Whatever might be the reason, the BJP has so far failed to put its best foot forward either in Madhya Pradesh or Rajasthan.
As the “jugalbandi” between the old uncle and the brash nephew is being played out in Maharashtra, the BJP is perplexed about how to handle an aunt and her nephew in poll-bound Rajasthan and Madhya Pradesh respectively.
It is a touchy issue and if handled in a haphazard way, the ruling party realises that it will be in the soup. It is dreading any defeat after the one in Karnataka two months back which has rattled it completely. A setback in the North, which is considered its backyard, is the last thing it wants. In both the states, however, the BJP is a divided house.
Former chief minister Vasundhara Raje, 70, known as “Maharani” in political circles wants the prime spot in the desert state and to be declared the CM candidate. In MP, meanwhile, Jyotiraditya Scindia, 52, erstwhile Maharaja of Gwalior, is at sea and needs help to understand where he stands in the BJP scheme of things in the coming elections where it is facing an uphill task.
Both can make or mar the party’s prospects in their respective states. The BJP came to power in Madhya Pradesh through the backdoor when Mr Scindia and 22 MLAs supporting him parted ways with the Congress, which led to the collapse of the Kamal Nath ministry in March 2020.
At one time, the Scindias had so much influence in MP’s Madhya Bharat region that the Congress had drawn blank some half a century ago in the area when veteran Congress leader D.P. Mishra had dubbed the late Vijayaraje as “naraj mata”.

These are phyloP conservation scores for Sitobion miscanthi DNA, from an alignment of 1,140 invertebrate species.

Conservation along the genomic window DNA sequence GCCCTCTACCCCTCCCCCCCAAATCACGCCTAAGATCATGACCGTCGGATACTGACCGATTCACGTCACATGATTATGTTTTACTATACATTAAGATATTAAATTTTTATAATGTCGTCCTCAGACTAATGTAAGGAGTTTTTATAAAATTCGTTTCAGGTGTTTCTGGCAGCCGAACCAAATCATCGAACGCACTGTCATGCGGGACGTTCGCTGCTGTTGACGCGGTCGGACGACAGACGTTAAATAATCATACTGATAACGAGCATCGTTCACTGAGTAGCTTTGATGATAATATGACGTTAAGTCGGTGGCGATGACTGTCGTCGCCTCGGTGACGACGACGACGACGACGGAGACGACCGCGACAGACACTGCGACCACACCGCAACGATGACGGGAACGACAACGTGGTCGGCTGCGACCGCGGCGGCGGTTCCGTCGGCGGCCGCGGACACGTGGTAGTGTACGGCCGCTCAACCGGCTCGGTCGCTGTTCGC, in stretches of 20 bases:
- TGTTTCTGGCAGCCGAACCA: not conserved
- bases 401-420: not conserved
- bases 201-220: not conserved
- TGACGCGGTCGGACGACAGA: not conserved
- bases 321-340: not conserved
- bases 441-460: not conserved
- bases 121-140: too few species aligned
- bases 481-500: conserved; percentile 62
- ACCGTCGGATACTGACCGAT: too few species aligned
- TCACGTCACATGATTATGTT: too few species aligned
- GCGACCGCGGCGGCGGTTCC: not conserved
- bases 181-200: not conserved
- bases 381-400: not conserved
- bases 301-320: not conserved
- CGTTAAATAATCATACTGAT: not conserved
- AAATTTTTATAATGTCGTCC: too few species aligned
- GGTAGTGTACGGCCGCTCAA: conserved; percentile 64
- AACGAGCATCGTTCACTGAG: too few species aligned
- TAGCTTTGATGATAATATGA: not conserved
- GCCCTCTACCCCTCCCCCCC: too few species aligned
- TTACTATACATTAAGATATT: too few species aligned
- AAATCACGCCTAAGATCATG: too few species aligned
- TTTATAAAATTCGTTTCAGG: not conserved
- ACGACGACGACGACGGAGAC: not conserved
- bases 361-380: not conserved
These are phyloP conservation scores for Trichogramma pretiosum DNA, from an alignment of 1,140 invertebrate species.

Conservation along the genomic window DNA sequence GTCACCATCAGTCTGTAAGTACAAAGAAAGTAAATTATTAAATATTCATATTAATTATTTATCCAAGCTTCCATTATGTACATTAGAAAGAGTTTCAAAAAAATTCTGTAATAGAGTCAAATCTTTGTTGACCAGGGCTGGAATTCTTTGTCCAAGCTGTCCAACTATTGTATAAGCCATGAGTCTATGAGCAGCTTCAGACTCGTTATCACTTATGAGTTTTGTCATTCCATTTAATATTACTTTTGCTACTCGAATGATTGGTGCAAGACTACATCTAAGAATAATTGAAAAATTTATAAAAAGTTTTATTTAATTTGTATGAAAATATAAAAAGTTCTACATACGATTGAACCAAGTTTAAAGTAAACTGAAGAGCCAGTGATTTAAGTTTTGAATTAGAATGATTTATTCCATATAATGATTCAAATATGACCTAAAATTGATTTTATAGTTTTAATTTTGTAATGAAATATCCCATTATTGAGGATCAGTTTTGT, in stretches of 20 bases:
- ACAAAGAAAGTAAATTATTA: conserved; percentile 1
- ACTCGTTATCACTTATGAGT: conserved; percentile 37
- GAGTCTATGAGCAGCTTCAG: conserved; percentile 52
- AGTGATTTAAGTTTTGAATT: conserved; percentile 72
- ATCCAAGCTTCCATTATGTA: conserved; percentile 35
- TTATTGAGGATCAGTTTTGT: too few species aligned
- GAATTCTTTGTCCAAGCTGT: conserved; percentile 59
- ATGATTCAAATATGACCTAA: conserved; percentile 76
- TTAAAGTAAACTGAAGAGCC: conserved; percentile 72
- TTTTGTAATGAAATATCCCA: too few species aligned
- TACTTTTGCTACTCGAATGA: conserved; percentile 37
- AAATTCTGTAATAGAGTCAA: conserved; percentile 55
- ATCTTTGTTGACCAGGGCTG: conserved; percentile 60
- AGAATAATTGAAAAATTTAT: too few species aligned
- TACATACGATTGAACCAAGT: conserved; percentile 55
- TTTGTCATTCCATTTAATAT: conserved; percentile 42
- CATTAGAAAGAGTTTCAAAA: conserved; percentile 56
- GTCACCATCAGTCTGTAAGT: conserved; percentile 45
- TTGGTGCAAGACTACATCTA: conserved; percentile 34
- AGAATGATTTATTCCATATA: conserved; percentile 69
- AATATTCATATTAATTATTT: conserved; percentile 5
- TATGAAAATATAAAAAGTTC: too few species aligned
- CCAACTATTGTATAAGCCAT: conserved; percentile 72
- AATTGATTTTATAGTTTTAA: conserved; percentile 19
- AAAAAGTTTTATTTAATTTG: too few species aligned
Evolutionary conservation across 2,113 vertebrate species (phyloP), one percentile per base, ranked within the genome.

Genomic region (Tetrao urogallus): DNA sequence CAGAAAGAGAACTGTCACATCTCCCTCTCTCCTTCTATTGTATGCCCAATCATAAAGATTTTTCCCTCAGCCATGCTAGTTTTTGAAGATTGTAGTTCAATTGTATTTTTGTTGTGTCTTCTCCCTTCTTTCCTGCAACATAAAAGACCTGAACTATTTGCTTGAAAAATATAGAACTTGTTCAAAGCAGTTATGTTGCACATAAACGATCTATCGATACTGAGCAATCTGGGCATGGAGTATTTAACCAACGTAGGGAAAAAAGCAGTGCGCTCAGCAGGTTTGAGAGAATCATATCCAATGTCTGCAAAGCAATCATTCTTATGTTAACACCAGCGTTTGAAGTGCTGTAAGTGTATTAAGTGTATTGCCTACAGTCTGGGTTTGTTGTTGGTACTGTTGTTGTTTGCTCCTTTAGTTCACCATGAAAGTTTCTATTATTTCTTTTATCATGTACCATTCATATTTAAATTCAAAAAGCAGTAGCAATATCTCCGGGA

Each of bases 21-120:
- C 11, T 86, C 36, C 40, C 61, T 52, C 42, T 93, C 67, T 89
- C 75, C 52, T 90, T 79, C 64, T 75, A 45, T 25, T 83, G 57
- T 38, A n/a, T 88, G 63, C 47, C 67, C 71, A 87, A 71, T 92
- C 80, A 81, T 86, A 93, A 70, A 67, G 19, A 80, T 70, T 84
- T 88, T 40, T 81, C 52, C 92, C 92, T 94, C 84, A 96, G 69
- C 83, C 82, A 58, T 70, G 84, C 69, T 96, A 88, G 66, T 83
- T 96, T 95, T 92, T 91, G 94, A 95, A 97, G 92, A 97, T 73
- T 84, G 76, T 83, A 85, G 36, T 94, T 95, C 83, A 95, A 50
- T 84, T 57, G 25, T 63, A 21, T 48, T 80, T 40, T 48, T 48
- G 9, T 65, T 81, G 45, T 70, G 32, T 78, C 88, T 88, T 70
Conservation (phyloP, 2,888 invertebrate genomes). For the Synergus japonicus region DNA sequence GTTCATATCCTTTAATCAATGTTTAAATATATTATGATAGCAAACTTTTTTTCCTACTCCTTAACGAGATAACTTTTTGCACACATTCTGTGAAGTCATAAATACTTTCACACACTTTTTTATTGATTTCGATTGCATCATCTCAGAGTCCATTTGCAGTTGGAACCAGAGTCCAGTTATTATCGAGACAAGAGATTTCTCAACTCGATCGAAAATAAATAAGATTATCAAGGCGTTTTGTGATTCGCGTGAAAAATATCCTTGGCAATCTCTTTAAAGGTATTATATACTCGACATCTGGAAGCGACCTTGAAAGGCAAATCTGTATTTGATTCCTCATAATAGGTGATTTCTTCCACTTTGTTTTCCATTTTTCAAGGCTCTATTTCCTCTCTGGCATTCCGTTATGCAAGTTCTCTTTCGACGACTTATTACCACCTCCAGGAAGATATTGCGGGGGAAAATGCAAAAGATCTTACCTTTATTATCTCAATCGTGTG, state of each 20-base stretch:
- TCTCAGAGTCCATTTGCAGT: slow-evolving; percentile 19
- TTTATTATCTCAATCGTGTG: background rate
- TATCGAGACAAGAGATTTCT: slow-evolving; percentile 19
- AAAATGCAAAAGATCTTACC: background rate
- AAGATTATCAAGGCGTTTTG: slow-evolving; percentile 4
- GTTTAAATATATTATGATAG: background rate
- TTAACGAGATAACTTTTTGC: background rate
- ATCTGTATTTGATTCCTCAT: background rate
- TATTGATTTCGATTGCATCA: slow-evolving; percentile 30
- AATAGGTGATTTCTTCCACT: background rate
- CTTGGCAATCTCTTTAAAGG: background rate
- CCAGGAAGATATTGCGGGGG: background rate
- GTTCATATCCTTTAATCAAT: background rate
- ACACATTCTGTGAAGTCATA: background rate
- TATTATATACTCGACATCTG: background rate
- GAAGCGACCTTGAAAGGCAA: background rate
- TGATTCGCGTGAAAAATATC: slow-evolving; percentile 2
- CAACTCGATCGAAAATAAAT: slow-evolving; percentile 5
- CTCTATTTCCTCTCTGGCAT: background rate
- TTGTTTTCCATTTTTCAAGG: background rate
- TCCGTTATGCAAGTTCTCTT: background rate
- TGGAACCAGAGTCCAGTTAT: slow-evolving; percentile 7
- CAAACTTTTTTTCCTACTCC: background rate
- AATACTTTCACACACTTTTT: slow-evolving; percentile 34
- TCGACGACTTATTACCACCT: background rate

Much water has flown down the Chambal since then. In the last Lok Sabha polls, Jyotiraditya was himself defeated in his pocket borough of Guna by a local BJP leader. In the 1984 Lok Sabha polls, the Congress shifted Madhavrao Scindia to Gwalior at the last minute, resulting in the defeat of Atal Behari Vajpayee.
Vasundhara is the daughter of late Vijayaraje Scindia, known as Rajmata and one of the BJP’s founders. She is the tallest woman leader in the BJP, having been Rajasthan’s chief minister twice and raring for a third term. Jyotiraditya is the son of her elder brother Madhavrao, who was a minister in several Congress governments.
Both have their reasons to worry. Vasundhara, long sidelined in state politics since she ceased to be CM five years back, was given a prime place next to Prime Minister Narendra Modi as he launched the party’s “Mahajansampark Abhiyan” at Ajmer over a month back. It was a good signal for her.
But the party has not said a word about projecting her as its CM candidate. Her detractors like RLP chief Hanuman Beniwal insist that Prime Minister Modi has to repeatedly come to Rajasthan as it has failed to decide under whose leadership the Assembly polls will be fought.
Reports had it that last year BJP president J.P. Nadda had made a categorical announcement that nobody would be projected as the chief ministerial face in the Assembly election. Mr Nadda is aware of the fact that the state unit is faction-ridden and there are many aspirants for the chief minister’s post and any move to project a single person as CM face would harm the party’s electoral prospects.